Rethinking Child Welfare Policy

Tuesday, July 15, 2014: 4:00 PM
Room: F203
Oral Presentation
Maria HEIMER , University of Uppsala, Sweden
Joakim PALME , University of Uppsala, Sweden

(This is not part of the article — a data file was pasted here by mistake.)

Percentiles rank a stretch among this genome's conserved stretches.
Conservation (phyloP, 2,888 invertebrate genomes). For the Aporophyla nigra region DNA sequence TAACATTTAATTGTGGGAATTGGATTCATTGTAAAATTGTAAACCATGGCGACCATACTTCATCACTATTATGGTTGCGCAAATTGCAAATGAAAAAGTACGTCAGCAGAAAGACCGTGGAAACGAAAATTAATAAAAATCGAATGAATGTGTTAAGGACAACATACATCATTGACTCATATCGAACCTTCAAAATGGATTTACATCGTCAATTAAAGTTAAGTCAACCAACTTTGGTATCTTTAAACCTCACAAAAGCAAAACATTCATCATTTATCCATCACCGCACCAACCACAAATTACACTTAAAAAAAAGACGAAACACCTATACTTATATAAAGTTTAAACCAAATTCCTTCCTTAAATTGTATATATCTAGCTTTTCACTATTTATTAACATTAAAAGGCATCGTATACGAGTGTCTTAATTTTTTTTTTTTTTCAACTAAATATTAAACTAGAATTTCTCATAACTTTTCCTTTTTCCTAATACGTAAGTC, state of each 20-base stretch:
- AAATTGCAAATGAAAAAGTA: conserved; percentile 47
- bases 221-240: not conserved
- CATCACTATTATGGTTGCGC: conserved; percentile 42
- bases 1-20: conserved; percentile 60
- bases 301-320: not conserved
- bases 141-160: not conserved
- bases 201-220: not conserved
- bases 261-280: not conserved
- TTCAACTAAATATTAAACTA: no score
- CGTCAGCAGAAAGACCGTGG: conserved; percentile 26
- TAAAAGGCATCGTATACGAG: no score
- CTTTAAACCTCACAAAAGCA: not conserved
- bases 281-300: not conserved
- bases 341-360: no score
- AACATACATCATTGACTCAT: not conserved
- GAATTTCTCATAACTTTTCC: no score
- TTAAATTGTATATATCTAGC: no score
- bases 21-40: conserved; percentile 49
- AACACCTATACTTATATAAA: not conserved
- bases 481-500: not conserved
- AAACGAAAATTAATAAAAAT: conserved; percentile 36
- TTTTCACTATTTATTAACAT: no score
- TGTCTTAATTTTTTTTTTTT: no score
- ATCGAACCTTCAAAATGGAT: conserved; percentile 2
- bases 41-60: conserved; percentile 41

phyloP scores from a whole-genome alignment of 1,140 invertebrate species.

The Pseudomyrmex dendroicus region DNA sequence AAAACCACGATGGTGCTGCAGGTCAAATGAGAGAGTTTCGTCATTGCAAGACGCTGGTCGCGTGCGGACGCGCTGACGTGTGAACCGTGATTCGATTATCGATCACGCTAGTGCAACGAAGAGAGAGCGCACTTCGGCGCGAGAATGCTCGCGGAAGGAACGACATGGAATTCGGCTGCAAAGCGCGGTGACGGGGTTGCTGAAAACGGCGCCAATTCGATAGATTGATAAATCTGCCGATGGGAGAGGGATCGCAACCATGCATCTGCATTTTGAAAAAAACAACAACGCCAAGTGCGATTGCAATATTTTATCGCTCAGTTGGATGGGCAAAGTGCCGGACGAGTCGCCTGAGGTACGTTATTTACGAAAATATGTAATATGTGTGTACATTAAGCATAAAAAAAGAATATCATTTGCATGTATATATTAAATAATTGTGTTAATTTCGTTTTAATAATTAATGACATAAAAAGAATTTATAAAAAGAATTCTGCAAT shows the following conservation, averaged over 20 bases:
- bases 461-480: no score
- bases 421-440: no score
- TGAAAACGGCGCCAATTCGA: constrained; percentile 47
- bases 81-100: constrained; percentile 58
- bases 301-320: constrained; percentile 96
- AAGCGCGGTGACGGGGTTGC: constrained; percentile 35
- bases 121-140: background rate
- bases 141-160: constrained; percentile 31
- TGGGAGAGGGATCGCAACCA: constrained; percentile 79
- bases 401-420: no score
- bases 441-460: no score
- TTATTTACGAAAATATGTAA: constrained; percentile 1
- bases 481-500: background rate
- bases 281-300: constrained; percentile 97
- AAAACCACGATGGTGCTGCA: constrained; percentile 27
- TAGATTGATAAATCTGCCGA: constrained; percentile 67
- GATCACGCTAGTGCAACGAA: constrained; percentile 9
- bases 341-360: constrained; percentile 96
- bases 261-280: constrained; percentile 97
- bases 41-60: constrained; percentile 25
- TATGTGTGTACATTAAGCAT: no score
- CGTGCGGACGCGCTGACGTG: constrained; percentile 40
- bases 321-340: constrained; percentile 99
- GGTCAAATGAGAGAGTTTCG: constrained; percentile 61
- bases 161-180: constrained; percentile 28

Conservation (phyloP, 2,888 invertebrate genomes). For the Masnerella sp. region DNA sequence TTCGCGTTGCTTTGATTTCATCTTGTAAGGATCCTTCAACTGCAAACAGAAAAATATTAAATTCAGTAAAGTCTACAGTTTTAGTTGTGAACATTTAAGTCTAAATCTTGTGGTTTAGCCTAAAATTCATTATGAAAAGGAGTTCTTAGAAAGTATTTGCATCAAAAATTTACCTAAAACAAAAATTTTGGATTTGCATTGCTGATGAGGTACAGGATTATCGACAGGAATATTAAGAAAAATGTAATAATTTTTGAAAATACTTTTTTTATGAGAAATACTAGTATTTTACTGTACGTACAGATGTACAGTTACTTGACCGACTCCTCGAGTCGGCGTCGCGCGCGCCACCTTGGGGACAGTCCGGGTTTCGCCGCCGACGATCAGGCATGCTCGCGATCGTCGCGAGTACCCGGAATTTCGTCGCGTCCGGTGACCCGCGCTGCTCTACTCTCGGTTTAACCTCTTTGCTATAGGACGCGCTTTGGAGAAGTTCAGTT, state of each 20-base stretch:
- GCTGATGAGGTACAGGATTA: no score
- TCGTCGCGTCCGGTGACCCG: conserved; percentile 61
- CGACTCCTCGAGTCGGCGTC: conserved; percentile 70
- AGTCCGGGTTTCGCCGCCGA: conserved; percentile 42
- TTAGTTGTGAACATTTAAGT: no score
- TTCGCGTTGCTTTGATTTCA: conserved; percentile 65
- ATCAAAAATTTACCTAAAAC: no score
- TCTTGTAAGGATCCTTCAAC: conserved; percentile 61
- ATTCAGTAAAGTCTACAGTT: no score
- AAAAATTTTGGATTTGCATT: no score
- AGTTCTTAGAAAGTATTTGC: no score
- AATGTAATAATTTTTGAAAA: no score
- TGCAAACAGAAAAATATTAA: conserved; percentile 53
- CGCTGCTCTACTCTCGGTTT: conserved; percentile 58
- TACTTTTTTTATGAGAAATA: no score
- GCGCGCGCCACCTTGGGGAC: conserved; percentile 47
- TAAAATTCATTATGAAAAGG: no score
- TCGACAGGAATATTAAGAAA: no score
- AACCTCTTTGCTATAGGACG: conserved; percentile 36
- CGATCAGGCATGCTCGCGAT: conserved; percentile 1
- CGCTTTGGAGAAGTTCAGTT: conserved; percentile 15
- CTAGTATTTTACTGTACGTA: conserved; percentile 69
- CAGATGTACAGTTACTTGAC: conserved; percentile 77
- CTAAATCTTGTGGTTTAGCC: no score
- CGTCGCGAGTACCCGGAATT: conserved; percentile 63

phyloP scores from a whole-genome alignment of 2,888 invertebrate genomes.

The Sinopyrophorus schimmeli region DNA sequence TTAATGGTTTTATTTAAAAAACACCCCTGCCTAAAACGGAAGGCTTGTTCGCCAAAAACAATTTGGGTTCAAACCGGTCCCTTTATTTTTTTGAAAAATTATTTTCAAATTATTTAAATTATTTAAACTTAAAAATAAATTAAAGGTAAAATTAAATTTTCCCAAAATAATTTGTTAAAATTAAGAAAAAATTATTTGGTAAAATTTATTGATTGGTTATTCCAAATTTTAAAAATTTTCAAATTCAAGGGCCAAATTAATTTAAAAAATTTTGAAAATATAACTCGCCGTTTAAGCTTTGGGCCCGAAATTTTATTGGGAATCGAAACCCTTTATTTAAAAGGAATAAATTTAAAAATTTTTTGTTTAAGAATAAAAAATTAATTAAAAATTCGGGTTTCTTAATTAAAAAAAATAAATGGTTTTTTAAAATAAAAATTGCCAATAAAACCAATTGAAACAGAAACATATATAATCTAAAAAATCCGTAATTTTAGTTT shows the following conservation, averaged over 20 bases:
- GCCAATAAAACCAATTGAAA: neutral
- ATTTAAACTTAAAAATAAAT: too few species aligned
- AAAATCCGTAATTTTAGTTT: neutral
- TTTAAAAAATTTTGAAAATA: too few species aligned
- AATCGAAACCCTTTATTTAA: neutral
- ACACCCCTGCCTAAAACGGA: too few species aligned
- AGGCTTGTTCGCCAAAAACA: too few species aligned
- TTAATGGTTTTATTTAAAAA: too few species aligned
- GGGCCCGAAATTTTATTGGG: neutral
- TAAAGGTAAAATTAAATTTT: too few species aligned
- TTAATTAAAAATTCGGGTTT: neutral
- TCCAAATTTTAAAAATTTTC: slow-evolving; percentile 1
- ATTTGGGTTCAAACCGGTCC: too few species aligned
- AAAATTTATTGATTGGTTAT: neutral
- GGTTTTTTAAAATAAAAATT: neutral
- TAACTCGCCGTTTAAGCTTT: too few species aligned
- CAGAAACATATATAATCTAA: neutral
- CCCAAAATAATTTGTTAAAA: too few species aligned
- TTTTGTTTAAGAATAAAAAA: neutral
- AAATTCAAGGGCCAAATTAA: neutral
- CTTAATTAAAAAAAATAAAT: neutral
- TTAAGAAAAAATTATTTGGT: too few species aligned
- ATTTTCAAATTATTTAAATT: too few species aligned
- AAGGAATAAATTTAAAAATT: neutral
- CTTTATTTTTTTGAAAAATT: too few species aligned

Studies on children’s welfare have been pursued in a separate strand from the welfare state literature in general. Welfare state theory has been blind to children as actors and research on children’s participation has neglected welfare state theory. This should warrant us to rethink and reformulate the concept of child welfare. The point of departure is the concept of welfare as formulated in the context of the Swedish levels of living surveys, which suggests that a multidimensional resource perspective has to be combined with recognition of humans as actors. We argue that this also applies to children’s welfare: Children’s right to voice makes up a constitutive part of the concept of child welfare. Sweden offers an interesting case in point for identifying gaps in the approaches to children’s welfare: Sweden has been described as a forerunner in children’s rights, being the first nation in the world to ban corporal punishment. Sweden was moreover one of the first countries to sign the UN Convention of the Rights of the Child. This notwithstanding, studies on children’s participation in Sweden indicate that implementation encounter many challenges. The paper examines, as a first step, the Swedish legislation with regard to vulnerable children’s right to voice. We find that vulnerable children’s right to voice in proceedings that directly concern them is surprisingly weak in Swedish legislation, with negative implication for the welfare of vulnerable children. Signing of the UN Convention has in this respect not left any clear imprint on Swedish legislation. The findings show the need to formulate new policy strategies: We may resolve the tension between children as ‘beings’ and ‘becomings’ by recognizing that it may be necessary to invest in children’s education and child care but that this is not sufficient as long as we do not consider children’s rights to voice.